Monthly Archives: September 2015

Gender Discrimination

For me, personally, gender discrimination was a big issue whilst growing up. I wasn’t aware of it at the time but since learning about Gender with Jill I realise how serious it can be.

aaI always loved football growing up. Ever since my dad dragged me along to my first Dundee match at the grand age of 4, I was hooked. I began to kick a ball about in the garden most days and when I got a little brother I though all my Christmases had come at once, someone I could beat. I went along to trail for a local boys team as I thought I would be given a chance. I was so wrong. The coaches only agreed to let me play for the team if I hid my hair, on match days, under a hat. This to me was sheer discrimination against my gender which forced me to play on a girls team my whole life. 

I have also experienced gender discrimination against a male. My Mum runs her own Highland Dance class and a boy Andrew has attended regularly for around 2 years. Andrew is subjected to bullying and constant name calling at school because of his interests in dance.

I think both scenarios are appalling and that gender discrimination should have been left in the past. I hope we as the fresh faced teachers of the new curriculum can help to change this in the future.

Why I want to become a Teacher

Growing up I always respected my teachers highly and remember thinking “Wow, they know everything. I wish I did!”

That’s when I started to become curious as to what was involved in becoming a qualified teacher.

This curiosity only continued further as I moved up into High School and my opportunities broadened. When I was 14, I signed up to participate in the Duke of Edinburgh Bronze Award. This involved a 6 month period of volunteering which I returned to my old Brownie unit to complete. During my time here, I shadowed and encouraged a young girl with severe autism, Jess. I remember the feeling of pride I got when she managed every day, simple tasks and remembering thinking “Wouldn’t it be great if I could experience this sense of achievement every day?” For me, that’s when I knew I definitely had to become a Teacher.

aI always grew up immersed by teaching due to my Mum’s dance school. At 13 I began to take an interest in the dance but more importantly the teaching. I liked the idea that I could help the children better themselves and help them achieve in life. I began to help my Mum run her classes and even had the idea of establishing a rewards club. I began to run the ‘FunClub’ in May 2012 and have continued to this day. The sense of pride I receive each week from doing so and from parental feedback cannot be matched.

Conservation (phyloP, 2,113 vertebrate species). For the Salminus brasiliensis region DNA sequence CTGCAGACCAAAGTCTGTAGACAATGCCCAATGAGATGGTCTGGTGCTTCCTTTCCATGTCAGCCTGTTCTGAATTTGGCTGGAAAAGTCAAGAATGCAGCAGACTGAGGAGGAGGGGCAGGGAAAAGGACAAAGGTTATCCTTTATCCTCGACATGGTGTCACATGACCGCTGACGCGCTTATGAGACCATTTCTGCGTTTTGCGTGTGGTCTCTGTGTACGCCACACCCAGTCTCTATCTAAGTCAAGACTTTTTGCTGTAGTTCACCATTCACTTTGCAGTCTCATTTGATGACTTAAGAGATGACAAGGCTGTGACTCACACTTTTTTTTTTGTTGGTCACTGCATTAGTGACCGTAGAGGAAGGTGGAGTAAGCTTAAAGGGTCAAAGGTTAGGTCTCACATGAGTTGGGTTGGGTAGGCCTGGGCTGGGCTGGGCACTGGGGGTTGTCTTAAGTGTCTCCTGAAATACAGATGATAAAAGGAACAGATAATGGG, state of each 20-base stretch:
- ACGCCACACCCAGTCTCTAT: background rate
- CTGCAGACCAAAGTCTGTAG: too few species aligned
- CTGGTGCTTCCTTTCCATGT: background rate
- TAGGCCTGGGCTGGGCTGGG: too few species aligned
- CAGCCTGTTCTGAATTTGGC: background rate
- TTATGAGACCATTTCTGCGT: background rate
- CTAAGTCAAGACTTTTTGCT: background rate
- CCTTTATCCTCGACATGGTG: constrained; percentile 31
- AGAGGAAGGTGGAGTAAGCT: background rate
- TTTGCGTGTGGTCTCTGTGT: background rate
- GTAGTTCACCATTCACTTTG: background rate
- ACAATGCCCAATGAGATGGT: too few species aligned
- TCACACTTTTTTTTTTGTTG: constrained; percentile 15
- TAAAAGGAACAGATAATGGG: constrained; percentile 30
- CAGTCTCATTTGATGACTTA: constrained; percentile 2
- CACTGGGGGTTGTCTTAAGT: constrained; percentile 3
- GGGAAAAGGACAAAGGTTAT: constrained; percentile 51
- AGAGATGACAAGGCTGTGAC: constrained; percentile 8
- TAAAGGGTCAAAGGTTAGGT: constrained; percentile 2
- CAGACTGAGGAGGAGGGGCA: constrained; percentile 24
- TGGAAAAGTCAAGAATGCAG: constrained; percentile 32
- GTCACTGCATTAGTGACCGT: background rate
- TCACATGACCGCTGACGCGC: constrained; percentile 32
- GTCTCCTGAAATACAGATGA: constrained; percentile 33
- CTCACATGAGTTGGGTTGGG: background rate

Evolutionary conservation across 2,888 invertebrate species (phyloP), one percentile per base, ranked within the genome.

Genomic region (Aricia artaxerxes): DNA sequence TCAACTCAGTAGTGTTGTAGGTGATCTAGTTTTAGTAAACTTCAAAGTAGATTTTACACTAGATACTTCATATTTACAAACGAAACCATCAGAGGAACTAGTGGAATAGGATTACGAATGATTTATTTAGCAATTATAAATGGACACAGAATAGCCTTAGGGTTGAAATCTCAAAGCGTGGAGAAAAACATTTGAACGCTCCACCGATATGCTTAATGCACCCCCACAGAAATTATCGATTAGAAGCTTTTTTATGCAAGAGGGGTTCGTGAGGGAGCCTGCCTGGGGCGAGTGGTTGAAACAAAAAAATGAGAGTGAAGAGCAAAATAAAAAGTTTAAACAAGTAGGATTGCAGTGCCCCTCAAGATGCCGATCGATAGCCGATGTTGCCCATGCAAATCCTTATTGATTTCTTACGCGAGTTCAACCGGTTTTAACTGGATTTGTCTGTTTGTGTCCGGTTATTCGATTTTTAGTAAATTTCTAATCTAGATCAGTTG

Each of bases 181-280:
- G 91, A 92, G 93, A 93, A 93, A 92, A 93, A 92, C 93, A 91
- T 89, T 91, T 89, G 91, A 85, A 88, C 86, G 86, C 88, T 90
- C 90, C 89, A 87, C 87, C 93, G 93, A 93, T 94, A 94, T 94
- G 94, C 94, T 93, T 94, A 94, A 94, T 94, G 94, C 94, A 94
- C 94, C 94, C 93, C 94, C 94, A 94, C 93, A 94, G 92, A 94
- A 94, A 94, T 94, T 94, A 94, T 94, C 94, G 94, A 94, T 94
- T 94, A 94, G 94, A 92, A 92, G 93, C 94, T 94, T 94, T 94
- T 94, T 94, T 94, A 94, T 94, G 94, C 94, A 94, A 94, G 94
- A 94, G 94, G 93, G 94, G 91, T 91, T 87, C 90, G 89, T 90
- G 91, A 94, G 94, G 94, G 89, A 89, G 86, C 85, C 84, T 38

From running the ‘FunClub’ I have been able to explore what kind of teacher that I would like to become. I have been able to establish myself with authority but have also, at the same time, been able to adapt myself to the same level as the children so that they can confide in me with any problems they may have.

My work experience placement at High School also broadened my expectations of myself as a Teacher. In the p3 class that I was placed in there was a girl who had Downs Syndrome and required specialist one to one attention and encouragement. I was able to help Lily with various tasks that week including maths, language and topic, all of which required patience and the correct level of encouragement.

In my final year at school I had Wednesday afternoons free so I took it upon myself to get in contact with a local primary school. I phoned the Head Teacher and agreed to come along for an induction, I loved it. For the next year I then began to assist the teachers throughout the school, at various stages. For my final few months I was to shadow a first year student and assist her where need be. This opportunity opened my eyes up to all that was involved in lesson planning. Having someone in the position that I would hopefully find myself in the following year was also key to my understanding of the role. I was able to ask questions, gain experience in lesson planning and teaching a class of 26 students.

This experience also allowed me to develop my skill of peer reflection. After each lesson myself and the student would sit down and discuss what we thought went well, what we could improve for next time and what we thought the children gained from the lesson. This also allowed me to always consider the benefits of the lesson first and to adapt various learning styles so that each child has the opportunity to strive.

My experienwhy I want to be a teacherces have only strengthened my passion to become a Teacher further. I know that I would like to be a teacher who is approachable, patient and also has authority. I would like to be an encouraging teacher who strives for the best in each child’s individual goals and one that is flexible and can adapt to the different learning methods of the new curriculum.